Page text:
“I’m a true believer in the power of physical activity to promote health. I’ve observed it personally and professionally and so it is pretty easy to maintain an interest in something I feel so passionately about. However to what health problem I direct this passion has ebbed and flowed. In my current role as both a research scientist and an Extension specialist, I am tasked with serving the people of Oregon, a very rural state. In so doing I must consider where my skills can impact the greatest number of Oregonians. Childhood obesity is an epidemic everywhere, the opportunity to obtain funding to help understand the nature of the problem here in Oregon and have a positive impact on rural communities presented itself, and wonderful collaborators were willing to partner. We were very fortunate to be given the opportunity to contribute to our understanding of childhood obesity.”
How will this make a difference?
“If we can take the focus off of individuals and stop telling them ‘you need to move more and eat better’ and instead focus on creating environments that make the healthy food choice, or the active option easy and ultimately, the default, we may be able to stem the tide of obesity.”
What would you say is the most fascinating aspect of this research?
“The stories that people share are fascinating, and the understandings that emerge as a result of those stories are powerful. My work historically has been very quantitative, very investigator-driven. The work we are doing is very community-engaged, and I am learning that I have a lot to learn.”
What do you hope is the outcome of your research?
“For the first time in about 200 years the current generation of children, my daughter’s generation – may have a shorter lifespan than their parents due to the rapid rise in obesity. We hope to contribute to the body of knowledge and available resources to ensure that is not the case for future generations.”
Are you working with anyone else in the CPPHS on this project?
“I work most closely with Dr. Deborah John, who is an expert in physical activity behavior and who has done previous work exploring the influence of the community-environment on physical activity. We also work closely with Dr. Melinda Manore in nutrition and Lena Etuk, who is a social demographer. In the field we have a fabulous team of Extension faculty. Outside of CPPHS we are working with Dr. Gail Langellotto in horticulture and with several faculty from other land grant universities.”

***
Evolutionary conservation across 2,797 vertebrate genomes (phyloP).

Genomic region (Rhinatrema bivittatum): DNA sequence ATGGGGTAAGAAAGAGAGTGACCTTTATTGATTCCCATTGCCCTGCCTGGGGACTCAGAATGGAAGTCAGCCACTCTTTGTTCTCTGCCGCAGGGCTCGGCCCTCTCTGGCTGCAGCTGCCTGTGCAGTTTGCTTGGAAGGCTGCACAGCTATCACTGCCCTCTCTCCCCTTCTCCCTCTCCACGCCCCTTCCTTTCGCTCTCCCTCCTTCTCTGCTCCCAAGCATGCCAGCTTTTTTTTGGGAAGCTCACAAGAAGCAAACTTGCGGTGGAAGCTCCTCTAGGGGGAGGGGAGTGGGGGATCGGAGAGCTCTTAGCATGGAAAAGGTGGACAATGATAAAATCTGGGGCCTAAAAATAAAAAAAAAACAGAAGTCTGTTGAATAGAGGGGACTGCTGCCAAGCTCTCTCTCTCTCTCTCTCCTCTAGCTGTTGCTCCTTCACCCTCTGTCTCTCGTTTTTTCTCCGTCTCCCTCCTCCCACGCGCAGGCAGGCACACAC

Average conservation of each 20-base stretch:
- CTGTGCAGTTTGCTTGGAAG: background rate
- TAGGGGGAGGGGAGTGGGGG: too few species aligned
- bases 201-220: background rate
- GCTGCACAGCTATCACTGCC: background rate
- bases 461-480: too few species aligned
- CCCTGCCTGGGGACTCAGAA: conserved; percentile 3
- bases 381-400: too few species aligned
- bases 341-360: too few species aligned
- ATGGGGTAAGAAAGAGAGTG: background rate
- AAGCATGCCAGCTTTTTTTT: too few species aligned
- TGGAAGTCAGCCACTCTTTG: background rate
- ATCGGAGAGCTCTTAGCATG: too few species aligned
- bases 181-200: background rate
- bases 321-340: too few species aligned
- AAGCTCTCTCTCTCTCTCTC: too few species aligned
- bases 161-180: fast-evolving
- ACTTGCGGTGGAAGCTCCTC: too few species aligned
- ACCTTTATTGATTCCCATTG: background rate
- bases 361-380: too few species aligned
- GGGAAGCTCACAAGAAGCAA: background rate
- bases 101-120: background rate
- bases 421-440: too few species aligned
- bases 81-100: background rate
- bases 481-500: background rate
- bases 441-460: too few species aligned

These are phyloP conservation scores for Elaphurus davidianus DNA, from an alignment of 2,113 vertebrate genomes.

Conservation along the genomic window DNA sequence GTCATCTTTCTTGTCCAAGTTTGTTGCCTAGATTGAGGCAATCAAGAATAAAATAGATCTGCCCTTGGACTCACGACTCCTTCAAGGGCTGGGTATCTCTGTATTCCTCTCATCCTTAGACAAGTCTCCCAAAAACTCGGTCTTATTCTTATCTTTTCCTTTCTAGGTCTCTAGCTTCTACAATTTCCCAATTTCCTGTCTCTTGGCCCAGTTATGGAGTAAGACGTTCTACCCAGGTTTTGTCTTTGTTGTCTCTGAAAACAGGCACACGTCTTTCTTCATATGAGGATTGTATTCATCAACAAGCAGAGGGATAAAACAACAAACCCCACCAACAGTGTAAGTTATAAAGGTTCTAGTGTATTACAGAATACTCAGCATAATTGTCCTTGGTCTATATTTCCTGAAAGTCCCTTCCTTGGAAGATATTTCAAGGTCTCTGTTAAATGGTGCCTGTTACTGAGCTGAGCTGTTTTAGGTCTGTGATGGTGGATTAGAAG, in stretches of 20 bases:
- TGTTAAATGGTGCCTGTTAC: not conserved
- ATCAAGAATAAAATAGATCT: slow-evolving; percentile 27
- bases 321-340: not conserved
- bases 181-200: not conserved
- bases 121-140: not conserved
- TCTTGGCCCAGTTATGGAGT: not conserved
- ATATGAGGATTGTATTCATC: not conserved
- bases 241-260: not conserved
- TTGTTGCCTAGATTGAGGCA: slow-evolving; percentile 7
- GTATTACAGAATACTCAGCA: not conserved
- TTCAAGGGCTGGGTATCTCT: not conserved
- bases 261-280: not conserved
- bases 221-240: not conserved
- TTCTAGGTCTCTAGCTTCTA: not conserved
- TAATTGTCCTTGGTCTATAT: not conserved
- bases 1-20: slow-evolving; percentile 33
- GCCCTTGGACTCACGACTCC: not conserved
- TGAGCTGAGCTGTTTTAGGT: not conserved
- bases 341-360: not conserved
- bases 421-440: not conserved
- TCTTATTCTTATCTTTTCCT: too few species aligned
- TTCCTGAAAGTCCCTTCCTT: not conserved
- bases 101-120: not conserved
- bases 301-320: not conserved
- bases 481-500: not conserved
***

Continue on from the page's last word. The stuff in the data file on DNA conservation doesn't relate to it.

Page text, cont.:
What’s next for you? Do you have any future research projects lined up?
“We are working on a proposal to look specifically at childhood obesity in young, rural families and to explore the relationships between obesity-preventing behaviors, self-regulation and academic performance in rural preschool children.”
What is the best advice you’ve ever received, and who gave it?
“From a philosophical perspective – the best advice I ever got was really the worst advice I ever got. I say this because it is the one piece of advice that has stuck with me and I reference it often. As I was transitioning from graduate student to professional, searching for positions and developing my own criteria for what would constitute my ‘perfect career,’ I was told, ‘Kathy, you can’t mountain bike with your girlfriends forever.’ Even then, I must have known where I would ultimately end up. Now it is my career goal to ensure that everyone can mountain bike (or be physically active in a way that moves them) with their girlfriends, parents or children forever!”
What are your favorite activities to do outside of work?
“As you might expect, I love to run, ride my bike and try new activities. I also love to read. All of this is better when I do it with my family and friends – particularly my 8-year-old daughter, Mia. She inspires most everything I do.”
Click here to learn more from CPHHS researchers in these “Inside the mind of researcher” feature stories.